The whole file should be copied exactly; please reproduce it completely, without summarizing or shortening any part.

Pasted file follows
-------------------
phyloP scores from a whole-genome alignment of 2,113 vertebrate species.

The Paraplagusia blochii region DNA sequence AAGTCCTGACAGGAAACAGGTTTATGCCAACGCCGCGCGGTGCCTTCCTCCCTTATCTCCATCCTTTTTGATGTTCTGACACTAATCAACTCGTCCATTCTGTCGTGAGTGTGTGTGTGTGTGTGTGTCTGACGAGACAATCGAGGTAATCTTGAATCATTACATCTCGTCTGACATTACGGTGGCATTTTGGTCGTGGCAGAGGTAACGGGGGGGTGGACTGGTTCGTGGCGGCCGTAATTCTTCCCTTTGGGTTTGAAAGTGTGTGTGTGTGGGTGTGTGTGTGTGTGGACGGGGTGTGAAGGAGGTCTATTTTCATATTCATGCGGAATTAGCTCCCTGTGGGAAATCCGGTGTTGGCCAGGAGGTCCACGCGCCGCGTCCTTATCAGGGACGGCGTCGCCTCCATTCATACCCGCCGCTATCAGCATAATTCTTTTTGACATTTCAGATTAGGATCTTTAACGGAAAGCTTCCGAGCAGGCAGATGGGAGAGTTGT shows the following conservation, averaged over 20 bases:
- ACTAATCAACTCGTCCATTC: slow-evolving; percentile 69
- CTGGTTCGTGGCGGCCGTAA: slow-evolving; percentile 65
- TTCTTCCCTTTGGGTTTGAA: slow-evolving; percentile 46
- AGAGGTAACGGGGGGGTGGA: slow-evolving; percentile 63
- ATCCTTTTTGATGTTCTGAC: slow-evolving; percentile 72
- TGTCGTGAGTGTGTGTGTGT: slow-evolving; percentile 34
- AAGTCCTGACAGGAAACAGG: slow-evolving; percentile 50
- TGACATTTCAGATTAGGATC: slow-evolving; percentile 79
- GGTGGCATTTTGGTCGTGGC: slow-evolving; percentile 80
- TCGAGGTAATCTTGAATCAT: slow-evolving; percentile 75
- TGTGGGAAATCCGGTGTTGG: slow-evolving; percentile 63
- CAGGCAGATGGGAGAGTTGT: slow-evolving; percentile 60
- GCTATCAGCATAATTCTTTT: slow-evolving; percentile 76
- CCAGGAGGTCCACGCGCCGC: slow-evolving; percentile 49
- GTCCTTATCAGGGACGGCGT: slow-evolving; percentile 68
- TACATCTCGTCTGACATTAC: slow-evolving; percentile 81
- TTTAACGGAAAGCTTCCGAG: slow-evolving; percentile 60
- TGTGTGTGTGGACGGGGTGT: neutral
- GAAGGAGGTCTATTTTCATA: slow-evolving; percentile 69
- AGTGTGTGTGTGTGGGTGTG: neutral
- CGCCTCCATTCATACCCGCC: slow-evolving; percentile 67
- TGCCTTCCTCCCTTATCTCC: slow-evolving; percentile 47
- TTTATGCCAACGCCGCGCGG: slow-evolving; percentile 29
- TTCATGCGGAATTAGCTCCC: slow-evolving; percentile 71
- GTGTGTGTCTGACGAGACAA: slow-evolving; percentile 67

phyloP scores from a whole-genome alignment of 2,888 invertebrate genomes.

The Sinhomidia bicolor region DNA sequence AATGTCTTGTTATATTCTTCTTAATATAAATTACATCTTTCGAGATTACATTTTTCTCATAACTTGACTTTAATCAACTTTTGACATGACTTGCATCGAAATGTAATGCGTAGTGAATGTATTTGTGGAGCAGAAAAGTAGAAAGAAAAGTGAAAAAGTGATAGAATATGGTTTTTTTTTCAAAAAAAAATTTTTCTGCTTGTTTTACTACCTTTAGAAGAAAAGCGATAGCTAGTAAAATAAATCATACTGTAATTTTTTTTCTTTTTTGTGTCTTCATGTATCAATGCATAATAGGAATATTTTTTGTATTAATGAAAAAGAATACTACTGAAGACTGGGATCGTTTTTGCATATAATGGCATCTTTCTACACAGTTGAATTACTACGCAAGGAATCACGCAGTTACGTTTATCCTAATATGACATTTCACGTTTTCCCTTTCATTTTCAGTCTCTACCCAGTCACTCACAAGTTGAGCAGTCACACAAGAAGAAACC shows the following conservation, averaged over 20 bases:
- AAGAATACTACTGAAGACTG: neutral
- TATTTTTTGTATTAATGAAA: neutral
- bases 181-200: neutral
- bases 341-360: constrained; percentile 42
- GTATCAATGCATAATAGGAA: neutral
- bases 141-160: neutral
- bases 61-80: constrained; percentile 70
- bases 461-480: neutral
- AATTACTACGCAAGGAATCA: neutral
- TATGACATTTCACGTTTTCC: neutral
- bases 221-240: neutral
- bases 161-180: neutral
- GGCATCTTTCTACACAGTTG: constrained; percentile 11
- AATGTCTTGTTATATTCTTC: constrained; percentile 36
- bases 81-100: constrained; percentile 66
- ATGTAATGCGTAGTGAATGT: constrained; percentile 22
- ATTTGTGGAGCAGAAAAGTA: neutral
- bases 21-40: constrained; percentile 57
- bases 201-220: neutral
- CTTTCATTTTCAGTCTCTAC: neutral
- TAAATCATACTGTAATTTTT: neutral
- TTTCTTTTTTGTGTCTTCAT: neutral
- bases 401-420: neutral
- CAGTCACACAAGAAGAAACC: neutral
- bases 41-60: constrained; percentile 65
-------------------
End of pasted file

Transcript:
phyloP scores from a whole-genome alignment of 2,113 vertebrate species.

The Paraplagusia blochii region DNA sequence AAGTCCTGACAGGAAACAGGTTTATGCCAACGCCGCGCGGTGCCTTCCTCCCTTATCTCCATCCTTTTTGATGTTCTGACACTAATCAACTCGTCCATTCTGTCGTGAGTGTGTGTGTGTGTGTGTGTCTGACGAGACAATCGAGGTAATCTTGAATCATTACATCTCGTCTGACATTACGGTGGCATTTTGGTCGTGGCAGAGGTAACGGGGGGGTGGACTGGTTCGTGGCGGCCGTAATTCTTCCCTTTGGGTTTGAAAGTGTGTGTGTGTGGGTGTGTGTGTGTGTGGACGGGGTGTGAAGGAGGTCTATTTTCATATTCATGCGGAATTAGCTCCCTGTGGGAAATCCGGTGTTGGCCAGGAGGTCCACGCGCCGCGTCCTTATCAGGGACGGCGTCGCCTCCATTCATACCCGCCGCTATCAGCATAATTCTTTTTGACATTTCAGATTAGGATCTTTAACGGAAAGCTTCCGAGCAGGCAGATGGGAGAGTTGT shows the following conservation, averaged over 20 bases:
- ACTAATCAACTCGTCCATTC: slow-evolving; percentile 69
- CTGGTTCGTGGCGGCCGTAA: slow-evolving; percentile 65
- TTCTTCCCTTTGGGTTTGAA: slow-evolving; percentile 46
- AGAGGTAACGGGGGGGTGGA: slow-evolving; percentile 63
- ATCCTTTTTGATGTTCTGAC: slow-evolving; percentile 72
- TGTCGTGAGTGTGTGTGTGT: slow-evolving; percentile 34
- AAGTCCTGACAGGAAACAGG: slow-evolving; percentile 50
- TGACATTTCAGATTAGGATC: slow-evolving; percentile 79
- GGTGGCATTTTGGTCGTGGC: slow-evolving; percentile 80
- TCGAGGTAATCTTGAATCAT: slow-evolving; percentile 75
- TGTGGGAAATCCGGTGTTGG: slow-evolving; percentile 63
- CAGGCAGATGGGAGAGTTGT: slow-evolving; percentile 60
- GCTATCAGCATAATTCTTTT: slow-evolving; percentile 76
- CCAGGAGGTCCACGCGCCGC: slow-evolving; percentile 49
- GTCCTTATCAGGGACGGCGT: slow-evolving; percentile 68
- TACATCTCGTCTGACATTAC: slow-evolving; percentile 81
- TTTAACGGAAAGCTTCCGAG: slow-evolving; percentile 60
- TGTGTGTGTGGACGGGGTGT: neutral
- GAAGGAGGTCTATTTTCATA: slow-evolving; percentile 69
- AGTGTGTGTGTGTGGGTGTG: neutral
- CGCCTCCATTCATACCCGCC: slow-evolving; percentile 67
- TGCCTTCCTCCCTTATCTCC: slow-evolving; percentile 47
- TTTATGCCAACGCCGCGCGG: slow-evolving; percentile 29
- TTCATGCGGAATTAGCTCCC: slow-evolving; percentile 71
- GTGTGTGTCTGACGAGACAA: slow-evolving; percentile 67

phyloP scores from a whole-genome alignment of 2,888 invertebrate genomes.

The Sinhomidia bicolor region DNA sequence AATGTCTTGTTATATTCTTCTTAATATAAATTACATCTTTCGAGATTACATTTTTCTCATAACTTGACTTTAATCAACTTTTGACATGACTTGCATCGAAATGTAATGCGTAGTGAATGTATTTGTGGAGCAGAAAAGTAGAAAGAAAAGTGAAAAAGTGATAGAATATGGTTTTTTTTTCAAAAAAAAATTTTTCTGCTTGTTTTACTACCTTTAGAAGAAAAGCGATAGCTAGTAAAATAAATCATACTGTAATTTTTTTTCTTTTTTGTGTCTTCATGTATCAATGCATAATAGGAATATTTTTTGTATTAATGAAAAAGAATACTACTGAAGACTGGGATCGTTTTTGCATATAATGGCATCTTTCTACACAGTTGAATTACTACGCAAGGAATCACGCAGTTACGTTTATCCTAATATGACATTTCACGTTTTCCCTTTCATTTTCAGTCTCTACCCAGTCACTCACAAGTTGAGCAGTCACACAAGAAGAAACC shows the following conservation, averaged over 20 bases:
- AAGAATACTACTGAAGACTG: neutral
- TATTTTTTGTATTAATGAAA: neutral
- bases 181-200: neutral
- bases 341-360: constrained; percentile 42
- GTATCAATGCATAATAGGAA: neutral
- bases 141-160: neutral
- bases 61-80: constrained; percentile 70
- bases 461-480: neutral
- AATTACTACGCAAGGAATCA: neutral
- TATGACATTTCACGTTTTCC: neutral
- bases 221-240: neutral
- bases 161-180: neutral
- GGCATCTTTCTACACAGTTG: constrained; percentile 11
- AATGTCTTGTTATATTCTTC: constrained; percentile 36
- bases 81-100: constrained; percentile 66
- ATGTAATGCGTAGTGAATGT: constrained; percentile 22
- ATTTGTGGAGCAGAAAAGTA: neutral
- bases 21-40: constrained; percentile 57
- bases 201-220: neutral
- CTTTCATTTTCAGTCTCTAC: neutral
- TAAATCATACTGTAATTTTT: neutral
- TTTCTTTTTTGTGTCTTCAT: neutral
- bases 401-420: neutral
- CAGTCACACAAGAAGAAACC: neutral
- bases 41-60: constrained; percentile 65